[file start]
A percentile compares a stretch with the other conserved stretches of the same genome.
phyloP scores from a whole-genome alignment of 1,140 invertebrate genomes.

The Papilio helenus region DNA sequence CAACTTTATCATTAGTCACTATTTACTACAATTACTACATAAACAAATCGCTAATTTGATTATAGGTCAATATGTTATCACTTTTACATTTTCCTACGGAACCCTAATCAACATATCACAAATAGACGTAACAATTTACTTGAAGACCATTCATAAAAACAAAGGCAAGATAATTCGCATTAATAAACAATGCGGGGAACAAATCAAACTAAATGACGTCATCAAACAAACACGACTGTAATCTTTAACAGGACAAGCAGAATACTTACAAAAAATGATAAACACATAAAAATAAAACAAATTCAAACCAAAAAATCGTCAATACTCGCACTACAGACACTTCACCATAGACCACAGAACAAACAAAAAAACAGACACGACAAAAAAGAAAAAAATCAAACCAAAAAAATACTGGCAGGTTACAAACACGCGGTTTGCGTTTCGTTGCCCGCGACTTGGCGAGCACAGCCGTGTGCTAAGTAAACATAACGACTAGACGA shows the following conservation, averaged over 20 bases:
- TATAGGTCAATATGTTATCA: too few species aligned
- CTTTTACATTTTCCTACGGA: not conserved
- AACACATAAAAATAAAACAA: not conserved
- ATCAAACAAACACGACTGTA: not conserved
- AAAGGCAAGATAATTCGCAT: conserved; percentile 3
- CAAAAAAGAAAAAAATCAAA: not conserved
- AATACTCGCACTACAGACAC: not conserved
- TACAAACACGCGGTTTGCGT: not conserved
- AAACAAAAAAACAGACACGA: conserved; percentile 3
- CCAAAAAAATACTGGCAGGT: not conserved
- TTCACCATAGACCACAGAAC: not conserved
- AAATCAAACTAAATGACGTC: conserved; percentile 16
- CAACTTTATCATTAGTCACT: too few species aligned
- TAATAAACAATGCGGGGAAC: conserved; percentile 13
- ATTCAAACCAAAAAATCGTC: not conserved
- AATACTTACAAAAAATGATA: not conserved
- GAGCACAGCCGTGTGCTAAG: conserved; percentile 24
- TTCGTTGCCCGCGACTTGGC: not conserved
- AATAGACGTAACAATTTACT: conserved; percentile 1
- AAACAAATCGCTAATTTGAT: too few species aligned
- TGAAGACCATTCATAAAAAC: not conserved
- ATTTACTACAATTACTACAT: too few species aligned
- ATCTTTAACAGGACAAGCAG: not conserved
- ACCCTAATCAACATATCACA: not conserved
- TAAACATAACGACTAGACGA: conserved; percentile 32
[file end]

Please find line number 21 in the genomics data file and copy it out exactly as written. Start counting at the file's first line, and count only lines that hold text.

- TTCGTTGCCCGCGACTTGGC: not conserved